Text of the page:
The Jekyll Revelation by Robert Masello has left me torn. The story is told in two parts, one in the past and one in the present and unfortunately, they are worlds apart in scope and storytelling. Had one part been told this book would have been a masterpiece of historical horror and fiction. If the other tale was told on its own it would have been instantly forgettable. A book that would have been started, put aside and forgotten. But by combining them we have instead, a drowning man whose savior is not strong enough to support him, so together, agonizingly slowly, they both perish.
While on patrol in Topanga Canyon, Environmental Scientist Rafael Salazar follows an endangered pack of wolves, knowing that the dangers of poachers and hidden drug dealers surround him, he stumbles upon a dilapidated antique steamer trunk. Inside he finds a journal written by none other then the renowned author, Robert Louis Stevenson. In the journal, Stevenson tells the origin of his tale, The Strange Case of Dr. Jekyll and Mr. Hyde, and also other secrets. The truth of the identity of Jack the Ripper. But in the trunk there is more than the journal, there is also a flask. A flask containing a forgotten potion. A potion that gave birth to London’s most infamous killer.
There are two stories here.
The story of Robert Louis Stevenson, who deathly ill, travels deeps into the mountains to a retreat with holistic healing techniques. One of these techniques is to infuse the patient with the blood of a wild animal. A potion that heals Stevenson, returning him to full strength, but in the hands and cruel mind of someone else, it will create a monster.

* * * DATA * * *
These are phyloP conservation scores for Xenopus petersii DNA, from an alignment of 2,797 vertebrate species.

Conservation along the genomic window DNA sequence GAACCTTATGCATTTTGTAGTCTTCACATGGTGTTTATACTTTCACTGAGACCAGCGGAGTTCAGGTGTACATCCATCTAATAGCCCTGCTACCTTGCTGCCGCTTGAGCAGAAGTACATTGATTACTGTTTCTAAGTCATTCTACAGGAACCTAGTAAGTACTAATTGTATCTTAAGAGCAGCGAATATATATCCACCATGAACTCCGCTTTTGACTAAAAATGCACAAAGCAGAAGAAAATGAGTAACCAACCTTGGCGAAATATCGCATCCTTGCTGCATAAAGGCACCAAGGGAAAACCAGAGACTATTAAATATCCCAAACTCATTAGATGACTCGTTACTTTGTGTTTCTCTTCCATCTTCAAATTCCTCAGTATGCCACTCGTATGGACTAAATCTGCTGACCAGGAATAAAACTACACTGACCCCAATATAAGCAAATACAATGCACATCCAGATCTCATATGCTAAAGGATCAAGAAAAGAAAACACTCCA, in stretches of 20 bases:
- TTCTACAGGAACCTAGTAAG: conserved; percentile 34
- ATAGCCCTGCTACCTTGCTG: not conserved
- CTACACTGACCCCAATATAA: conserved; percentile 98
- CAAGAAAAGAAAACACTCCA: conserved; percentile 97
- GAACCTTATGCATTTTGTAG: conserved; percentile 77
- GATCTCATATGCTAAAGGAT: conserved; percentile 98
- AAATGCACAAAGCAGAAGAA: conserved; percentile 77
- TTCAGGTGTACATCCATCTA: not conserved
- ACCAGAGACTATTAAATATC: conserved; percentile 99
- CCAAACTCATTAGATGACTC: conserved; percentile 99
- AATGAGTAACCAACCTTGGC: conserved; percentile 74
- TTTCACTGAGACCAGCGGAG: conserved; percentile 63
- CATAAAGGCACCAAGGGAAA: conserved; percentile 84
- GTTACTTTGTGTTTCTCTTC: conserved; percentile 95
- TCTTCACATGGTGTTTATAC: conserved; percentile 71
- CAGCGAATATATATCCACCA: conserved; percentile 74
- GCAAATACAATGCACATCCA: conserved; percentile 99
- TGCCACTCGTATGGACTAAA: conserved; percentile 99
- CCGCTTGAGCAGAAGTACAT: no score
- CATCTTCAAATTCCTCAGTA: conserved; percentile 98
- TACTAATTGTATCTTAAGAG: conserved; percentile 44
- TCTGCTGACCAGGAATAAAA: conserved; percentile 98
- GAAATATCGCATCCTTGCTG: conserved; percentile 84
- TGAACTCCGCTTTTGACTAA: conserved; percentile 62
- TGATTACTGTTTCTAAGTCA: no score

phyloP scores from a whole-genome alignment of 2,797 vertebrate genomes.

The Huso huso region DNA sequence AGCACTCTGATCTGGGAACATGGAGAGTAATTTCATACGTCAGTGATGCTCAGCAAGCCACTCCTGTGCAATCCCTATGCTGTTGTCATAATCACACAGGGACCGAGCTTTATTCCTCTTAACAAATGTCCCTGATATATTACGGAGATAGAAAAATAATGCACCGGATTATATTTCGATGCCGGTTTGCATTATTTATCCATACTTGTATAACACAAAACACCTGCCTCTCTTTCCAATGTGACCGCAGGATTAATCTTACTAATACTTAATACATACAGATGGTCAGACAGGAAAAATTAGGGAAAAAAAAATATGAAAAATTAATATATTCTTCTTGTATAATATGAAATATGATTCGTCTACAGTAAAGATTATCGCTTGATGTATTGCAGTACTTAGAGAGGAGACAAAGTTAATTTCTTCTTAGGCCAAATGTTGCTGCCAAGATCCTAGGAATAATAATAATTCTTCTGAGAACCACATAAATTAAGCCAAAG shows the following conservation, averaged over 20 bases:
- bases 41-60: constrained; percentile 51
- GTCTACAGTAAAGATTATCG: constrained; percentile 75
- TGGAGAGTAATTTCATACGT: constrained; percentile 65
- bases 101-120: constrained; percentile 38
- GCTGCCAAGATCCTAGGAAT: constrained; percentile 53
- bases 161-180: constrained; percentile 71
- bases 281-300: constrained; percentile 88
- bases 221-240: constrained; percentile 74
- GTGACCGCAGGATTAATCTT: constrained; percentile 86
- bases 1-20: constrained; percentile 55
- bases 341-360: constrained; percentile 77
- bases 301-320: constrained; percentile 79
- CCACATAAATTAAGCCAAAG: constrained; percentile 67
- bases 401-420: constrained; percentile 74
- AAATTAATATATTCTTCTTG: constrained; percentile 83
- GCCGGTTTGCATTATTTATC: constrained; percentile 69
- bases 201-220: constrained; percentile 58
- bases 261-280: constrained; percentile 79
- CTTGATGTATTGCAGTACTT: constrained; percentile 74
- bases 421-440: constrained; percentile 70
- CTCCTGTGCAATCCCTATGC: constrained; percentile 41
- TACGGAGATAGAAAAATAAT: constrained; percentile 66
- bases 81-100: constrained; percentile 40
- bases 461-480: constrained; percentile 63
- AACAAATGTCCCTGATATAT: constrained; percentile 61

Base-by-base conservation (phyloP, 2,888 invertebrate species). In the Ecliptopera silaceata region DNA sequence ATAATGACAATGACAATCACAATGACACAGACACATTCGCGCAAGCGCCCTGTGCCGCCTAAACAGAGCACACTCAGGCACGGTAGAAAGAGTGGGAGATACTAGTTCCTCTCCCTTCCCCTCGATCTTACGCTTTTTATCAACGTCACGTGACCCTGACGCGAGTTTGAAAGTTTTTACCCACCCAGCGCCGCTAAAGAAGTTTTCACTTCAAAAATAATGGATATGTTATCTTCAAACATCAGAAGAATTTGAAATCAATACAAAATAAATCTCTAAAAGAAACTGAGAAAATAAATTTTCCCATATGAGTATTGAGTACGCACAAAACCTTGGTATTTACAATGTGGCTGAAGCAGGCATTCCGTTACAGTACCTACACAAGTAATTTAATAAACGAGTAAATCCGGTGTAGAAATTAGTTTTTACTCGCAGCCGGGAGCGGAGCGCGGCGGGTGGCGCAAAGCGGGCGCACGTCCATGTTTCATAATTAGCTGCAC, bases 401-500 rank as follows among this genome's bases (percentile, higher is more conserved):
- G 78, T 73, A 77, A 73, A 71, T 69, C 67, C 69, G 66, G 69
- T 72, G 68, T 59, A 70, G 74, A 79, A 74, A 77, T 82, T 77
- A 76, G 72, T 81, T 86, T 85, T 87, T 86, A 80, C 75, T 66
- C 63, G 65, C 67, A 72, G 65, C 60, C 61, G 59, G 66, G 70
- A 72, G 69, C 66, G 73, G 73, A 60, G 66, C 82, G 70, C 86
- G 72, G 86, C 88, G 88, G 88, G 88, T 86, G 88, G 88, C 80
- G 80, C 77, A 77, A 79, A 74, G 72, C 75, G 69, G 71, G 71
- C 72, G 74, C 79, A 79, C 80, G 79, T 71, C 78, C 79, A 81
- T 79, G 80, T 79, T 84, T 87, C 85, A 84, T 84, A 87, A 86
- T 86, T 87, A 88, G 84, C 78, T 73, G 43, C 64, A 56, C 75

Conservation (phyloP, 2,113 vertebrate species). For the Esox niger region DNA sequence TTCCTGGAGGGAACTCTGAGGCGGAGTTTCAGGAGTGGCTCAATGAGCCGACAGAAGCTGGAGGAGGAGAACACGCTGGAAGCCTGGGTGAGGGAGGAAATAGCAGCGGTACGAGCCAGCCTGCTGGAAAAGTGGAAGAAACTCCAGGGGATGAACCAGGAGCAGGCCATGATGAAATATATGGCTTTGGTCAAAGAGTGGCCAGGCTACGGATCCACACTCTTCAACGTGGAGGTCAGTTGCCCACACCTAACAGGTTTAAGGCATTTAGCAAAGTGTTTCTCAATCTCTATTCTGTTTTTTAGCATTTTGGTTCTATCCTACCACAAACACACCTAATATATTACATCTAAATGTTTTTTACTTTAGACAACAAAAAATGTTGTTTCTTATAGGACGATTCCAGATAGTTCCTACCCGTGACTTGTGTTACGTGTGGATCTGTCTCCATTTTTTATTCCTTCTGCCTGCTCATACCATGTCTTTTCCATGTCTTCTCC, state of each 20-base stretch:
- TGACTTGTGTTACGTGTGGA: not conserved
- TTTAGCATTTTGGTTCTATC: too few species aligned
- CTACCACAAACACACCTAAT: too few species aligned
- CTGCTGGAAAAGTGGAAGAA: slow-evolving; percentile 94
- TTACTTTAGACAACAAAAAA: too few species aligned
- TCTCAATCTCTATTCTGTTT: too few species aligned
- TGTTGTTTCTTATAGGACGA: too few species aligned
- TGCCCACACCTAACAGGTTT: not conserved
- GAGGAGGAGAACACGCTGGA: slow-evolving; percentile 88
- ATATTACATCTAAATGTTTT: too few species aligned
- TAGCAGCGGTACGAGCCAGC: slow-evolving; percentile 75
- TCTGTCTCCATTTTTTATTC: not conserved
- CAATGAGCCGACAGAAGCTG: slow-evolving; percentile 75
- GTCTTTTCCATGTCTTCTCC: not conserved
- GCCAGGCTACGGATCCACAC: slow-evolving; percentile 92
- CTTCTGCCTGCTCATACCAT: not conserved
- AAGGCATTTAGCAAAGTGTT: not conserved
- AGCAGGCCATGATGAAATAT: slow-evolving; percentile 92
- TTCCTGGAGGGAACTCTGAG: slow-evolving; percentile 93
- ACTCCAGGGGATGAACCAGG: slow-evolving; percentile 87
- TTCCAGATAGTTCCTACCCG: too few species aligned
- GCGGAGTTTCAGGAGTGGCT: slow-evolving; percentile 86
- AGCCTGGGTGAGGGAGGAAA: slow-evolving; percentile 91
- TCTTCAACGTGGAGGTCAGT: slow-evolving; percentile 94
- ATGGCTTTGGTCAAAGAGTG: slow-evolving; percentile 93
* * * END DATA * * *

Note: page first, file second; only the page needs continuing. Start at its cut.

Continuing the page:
The next story is that of the Environmentalist, Rafael Salazar whose obsession to protect his Canyon from the criminal element that find this remote area to their liking. But Salazar has no true authority and no respect. When he finds the old chest, he finds it pursued by others who think its contents valuable. But Salazar, reading Stevenson’s journal, knows that the chest and its contents is far more than valuable, it is dangerous. The potion inside has the ability to create a new monster.
The story that is that of Robert Louis Stevenson is one of the best tales of historical fiction I have read in some time. The tale of Stevenson learning of the potion that would eventually become the essence of his great story, The Strange Case of Dr. Jekyll and Mr. Hyde and then the horror as his inspiration becomes reality in the East End of London. Among the alleys and darkness of Whitechapel. Then to learn that his potion has far more than an inspiring effect on the killer, that it create him. A killer that Stevenson is very close to.
The story of Rafael Salazar pales horribly in comparison. It is slow and disjointed and serves more as a distraction; an interruption to the real story of the book. If there was a simple way to skip the pages on this telling and just focus on the historical fiction, the flow and tempo of the book would be strong and fast.
The Jekyll Revelation is a good book that could have been so much better with a little less ambition and an editor who paid attention.